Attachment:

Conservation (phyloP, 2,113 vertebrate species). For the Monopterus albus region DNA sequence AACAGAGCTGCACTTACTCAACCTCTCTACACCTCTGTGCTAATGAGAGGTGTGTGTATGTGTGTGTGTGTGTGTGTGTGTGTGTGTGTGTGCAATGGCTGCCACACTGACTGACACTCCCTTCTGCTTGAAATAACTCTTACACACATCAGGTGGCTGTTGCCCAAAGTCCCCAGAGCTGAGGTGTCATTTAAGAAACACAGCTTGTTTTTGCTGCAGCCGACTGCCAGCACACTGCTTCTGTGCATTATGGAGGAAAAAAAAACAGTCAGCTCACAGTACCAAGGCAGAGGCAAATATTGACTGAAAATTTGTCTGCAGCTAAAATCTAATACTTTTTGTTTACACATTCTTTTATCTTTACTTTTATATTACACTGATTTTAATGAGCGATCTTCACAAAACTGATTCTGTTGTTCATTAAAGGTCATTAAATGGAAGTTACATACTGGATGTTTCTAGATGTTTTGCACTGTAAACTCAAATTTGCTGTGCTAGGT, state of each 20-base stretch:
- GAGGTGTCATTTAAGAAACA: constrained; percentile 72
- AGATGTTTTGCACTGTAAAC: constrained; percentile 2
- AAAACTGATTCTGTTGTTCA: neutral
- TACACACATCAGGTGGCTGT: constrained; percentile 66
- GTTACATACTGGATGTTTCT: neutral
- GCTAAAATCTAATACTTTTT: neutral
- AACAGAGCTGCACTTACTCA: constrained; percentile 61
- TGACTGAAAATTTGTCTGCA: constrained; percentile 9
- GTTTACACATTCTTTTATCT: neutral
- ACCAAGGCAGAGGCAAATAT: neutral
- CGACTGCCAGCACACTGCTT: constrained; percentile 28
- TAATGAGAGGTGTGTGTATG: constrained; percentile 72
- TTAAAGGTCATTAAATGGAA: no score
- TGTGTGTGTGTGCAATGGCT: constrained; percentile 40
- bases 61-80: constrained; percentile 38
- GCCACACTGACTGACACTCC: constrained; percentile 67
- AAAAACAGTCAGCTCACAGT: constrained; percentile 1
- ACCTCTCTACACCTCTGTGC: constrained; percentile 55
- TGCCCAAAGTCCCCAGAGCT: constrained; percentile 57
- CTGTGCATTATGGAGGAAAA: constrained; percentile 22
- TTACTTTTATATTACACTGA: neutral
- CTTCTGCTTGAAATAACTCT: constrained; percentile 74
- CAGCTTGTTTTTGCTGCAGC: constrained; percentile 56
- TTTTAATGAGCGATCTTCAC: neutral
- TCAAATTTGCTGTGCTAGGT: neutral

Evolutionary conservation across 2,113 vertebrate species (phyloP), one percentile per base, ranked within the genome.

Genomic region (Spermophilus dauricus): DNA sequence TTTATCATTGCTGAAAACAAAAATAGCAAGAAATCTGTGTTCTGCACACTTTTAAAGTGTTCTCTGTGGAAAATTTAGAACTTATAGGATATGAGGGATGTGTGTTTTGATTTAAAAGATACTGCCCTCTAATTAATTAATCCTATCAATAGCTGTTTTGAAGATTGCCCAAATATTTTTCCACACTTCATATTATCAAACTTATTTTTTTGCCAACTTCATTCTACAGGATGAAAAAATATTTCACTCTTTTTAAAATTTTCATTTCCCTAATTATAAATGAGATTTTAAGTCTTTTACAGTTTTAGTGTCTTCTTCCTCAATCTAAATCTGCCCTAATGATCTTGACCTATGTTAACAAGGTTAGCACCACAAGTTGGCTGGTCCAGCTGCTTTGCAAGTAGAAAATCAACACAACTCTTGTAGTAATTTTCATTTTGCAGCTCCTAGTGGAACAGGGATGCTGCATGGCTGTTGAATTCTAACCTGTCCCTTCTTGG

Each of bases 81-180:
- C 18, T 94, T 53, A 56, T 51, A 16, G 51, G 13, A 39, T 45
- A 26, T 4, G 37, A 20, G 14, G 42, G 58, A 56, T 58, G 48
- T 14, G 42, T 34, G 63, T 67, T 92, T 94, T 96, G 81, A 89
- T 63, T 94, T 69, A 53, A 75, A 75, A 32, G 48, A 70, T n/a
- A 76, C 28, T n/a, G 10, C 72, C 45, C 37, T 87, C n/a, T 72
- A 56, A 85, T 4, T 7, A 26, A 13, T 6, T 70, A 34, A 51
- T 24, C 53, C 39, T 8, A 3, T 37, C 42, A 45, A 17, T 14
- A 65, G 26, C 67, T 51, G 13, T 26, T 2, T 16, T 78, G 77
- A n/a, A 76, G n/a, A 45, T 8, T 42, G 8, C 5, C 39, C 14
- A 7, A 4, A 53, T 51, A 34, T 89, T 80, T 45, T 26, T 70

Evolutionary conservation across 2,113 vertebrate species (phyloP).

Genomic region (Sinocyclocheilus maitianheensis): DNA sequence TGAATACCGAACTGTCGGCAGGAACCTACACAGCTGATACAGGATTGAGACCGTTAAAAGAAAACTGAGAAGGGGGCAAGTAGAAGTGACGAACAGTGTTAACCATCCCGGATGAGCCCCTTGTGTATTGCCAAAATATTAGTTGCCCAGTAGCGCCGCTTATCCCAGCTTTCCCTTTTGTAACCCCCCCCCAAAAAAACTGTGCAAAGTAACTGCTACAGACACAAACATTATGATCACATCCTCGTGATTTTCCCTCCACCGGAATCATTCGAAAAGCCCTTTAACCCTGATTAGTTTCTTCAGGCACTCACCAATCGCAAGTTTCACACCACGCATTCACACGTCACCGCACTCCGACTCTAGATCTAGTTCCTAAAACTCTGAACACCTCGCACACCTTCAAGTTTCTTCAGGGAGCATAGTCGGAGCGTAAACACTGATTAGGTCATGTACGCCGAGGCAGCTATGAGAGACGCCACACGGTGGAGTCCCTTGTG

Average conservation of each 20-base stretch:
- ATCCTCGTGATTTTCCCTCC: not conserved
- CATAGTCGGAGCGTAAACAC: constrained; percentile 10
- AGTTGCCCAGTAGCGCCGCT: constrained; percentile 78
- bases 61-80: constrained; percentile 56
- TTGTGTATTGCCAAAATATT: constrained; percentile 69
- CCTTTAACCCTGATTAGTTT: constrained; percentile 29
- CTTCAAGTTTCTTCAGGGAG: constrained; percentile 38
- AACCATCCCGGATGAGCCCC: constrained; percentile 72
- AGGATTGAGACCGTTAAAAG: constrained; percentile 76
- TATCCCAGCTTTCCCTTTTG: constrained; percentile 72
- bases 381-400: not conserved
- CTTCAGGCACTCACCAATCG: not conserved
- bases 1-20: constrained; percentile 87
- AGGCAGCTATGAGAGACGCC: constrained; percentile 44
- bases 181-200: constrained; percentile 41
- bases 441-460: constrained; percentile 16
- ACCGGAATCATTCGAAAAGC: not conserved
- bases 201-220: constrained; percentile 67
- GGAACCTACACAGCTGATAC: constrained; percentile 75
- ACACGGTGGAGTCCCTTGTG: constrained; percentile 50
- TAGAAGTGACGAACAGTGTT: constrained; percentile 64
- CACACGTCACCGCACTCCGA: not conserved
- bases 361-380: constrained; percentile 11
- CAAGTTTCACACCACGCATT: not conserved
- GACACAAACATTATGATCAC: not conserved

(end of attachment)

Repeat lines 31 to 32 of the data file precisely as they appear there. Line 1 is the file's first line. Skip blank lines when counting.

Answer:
- A 26, T 4, G 37, A 20, G 14, G 42, G 58, A 56, T 58, G 48
- T 14, G 42, T 34, G 63, T 67, T 92, T 94, T 96, G 81, A 89